Foaling services

The following provides an overview of how your mare and foal will be treated before, during and after foaling.

 

A mare can be considered to be due to foal anytime after 320 days from her service date, and on average will foal between 330-340 days from service.  Ideally, she should arrive at Piplyn four weeks prior to foaling; this will allow her to develop specific antibodies which she can then pass on to her foal.  She would receive a tetanus vaccination at this time to boost her tetanus antibodies. The antibodies are passed to the foal in the colostrum when the foal first nurses and provide passive protection to the foal until its own immune system begins to function. The normal time for a foal’s own immune system to start is at about 12 weeks of age. I also drench the mare at about three weeks prior to parturition and continue at three week intervals. This action is taken to ensure that the mare is free of parasites prior to foaling and also to eliminate one particular parasite that migrates to the colostrum just prior to birth. When the new foal is about three to five days of age it will ingest some of its mothers dung. It will do this in order to obtain some of the intestinal flora that it will need to digest grass.  Should the mare be carrying any parasites at this time, the foal will ingest them as well.  I want the mare to be absolutely clean before this occurs.

At Piplyn, your mare will be put in with other broodmares - giving her a chance to become socialized with the horses with which she will be paddocked during and after foaling. In the last trimester she will be given a hard feed - at this time mares should receive supplementary feeding with a feed that will provide all the minerals and trace elements required for the developing foal.

As she approaches the 320 day mark, she will be moved to the foaling paddock along with any other mares close to parturition. As she develops signs of imminent foaling (udder enlarging/wax on teats/discharge of milk) I will put a foaling alarm transmitter on her. This transmitter triggers an alarm in the house when the mare lies down. There are any number of theories regarding "signs" that a mare is about to foal, and behaviour she will or will not adopt - one being that she will not lie down during the last few days before she is due to foal - I have found that while this may be somewhat accurate, I still often dash out in the wee small hours to find the mare flat out and snoring!

Finally, all false alarms behind us - the moment arrives. All being well the birth is amazingly quick - with the foal lying on the ground, head poking out of the sack, still attached by umbilical cord to mum within minutes of the mare lying down. I want to be present at this time in case intervention is required for mis-presentation or other birthing problems.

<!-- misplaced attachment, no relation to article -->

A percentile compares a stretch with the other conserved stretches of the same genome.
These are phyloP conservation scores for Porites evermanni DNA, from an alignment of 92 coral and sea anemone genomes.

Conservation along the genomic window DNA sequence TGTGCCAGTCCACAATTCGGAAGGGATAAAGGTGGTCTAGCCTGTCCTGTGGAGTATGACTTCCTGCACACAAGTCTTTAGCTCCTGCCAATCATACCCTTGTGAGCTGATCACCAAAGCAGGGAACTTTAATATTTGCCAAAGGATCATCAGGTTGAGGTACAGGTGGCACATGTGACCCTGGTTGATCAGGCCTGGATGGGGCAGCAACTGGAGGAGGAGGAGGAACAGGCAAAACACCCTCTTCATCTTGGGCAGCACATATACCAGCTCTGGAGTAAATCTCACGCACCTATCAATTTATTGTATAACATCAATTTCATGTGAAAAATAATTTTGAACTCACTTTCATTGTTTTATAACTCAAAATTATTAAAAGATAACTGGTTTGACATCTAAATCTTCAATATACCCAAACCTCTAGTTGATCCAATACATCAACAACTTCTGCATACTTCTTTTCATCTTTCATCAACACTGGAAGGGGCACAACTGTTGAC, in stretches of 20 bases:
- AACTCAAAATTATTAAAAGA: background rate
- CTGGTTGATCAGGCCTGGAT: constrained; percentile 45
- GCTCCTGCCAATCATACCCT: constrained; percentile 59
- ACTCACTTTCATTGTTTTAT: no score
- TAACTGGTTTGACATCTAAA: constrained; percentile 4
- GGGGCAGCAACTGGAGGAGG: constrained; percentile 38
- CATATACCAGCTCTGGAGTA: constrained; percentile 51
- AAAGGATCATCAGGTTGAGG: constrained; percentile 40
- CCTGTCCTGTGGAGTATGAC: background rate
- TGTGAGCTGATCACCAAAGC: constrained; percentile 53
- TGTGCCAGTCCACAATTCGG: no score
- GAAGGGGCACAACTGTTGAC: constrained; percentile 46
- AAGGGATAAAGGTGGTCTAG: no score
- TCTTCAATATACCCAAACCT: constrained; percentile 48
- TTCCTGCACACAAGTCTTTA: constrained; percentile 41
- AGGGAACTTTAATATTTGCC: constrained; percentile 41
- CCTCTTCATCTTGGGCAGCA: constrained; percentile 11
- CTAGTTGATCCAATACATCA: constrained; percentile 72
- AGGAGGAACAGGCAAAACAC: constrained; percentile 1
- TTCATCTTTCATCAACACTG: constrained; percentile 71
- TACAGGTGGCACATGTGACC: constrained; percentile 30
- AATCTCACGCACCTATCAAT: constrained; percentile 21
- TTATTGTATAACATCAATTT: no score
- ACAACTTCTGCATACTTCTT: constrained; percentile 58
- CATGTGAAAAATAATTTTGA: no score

Once out, I dry the foal and start the imprinting process. Imprinting is used to desensitise a foal to humans and handling through repetitious touching, stroking, bending of the limbs and introducing the concept of yielding to pressure. This leads to easier lessons later on in life.

Other post foaling activities include checking the mare to ensure she has not been torn and that within approx 8 hours of delivery the afterbirth has been completely expelled. For the foal other activities include disinfecting the umbilical chord once it has severed, checking that the meconium (the first 'manure') has been passed and waiting for the foal to suckle. This latter activity can be very time consuming (sometimes hours) while the foal learns to use all four legs, and develops its coordination and balance. The mare's first milk consists of colostrum which the foal needs to drink within its first few hours of life to obtain the antibodies that provide passive immunity to diseases. If the foal has trouble finding the milk bar, then I may need to milk the mare and feed this to the foal.

With the successful bonding of mare and foal and a clean bill of health for them both, the pair will then join the other mares and foals in the paddock set aside for them. Follow up observations of the mare and foal continue to ensure that there are no problems arising from retained membranes or the onset of joint deformities. Very soon thereafter regular programs of drenching and farrier care will commence.

I am also very excited to be part of Kentucky Equine Research Research’s “Gro-Trac” program on Australian foal development where the weight and height of foals is recorded at regular intervals and becomes part of a national database. As a spin-off, I monitor the progress of the foals and adapt management accordingly. I can also provide interested owners with a chart showing the progress of their foal compared to the average for that breed derived from information gathered around the world.

Growth chart for Velcro - thoroughbred colt by Lord of the manor out of Advantage Line.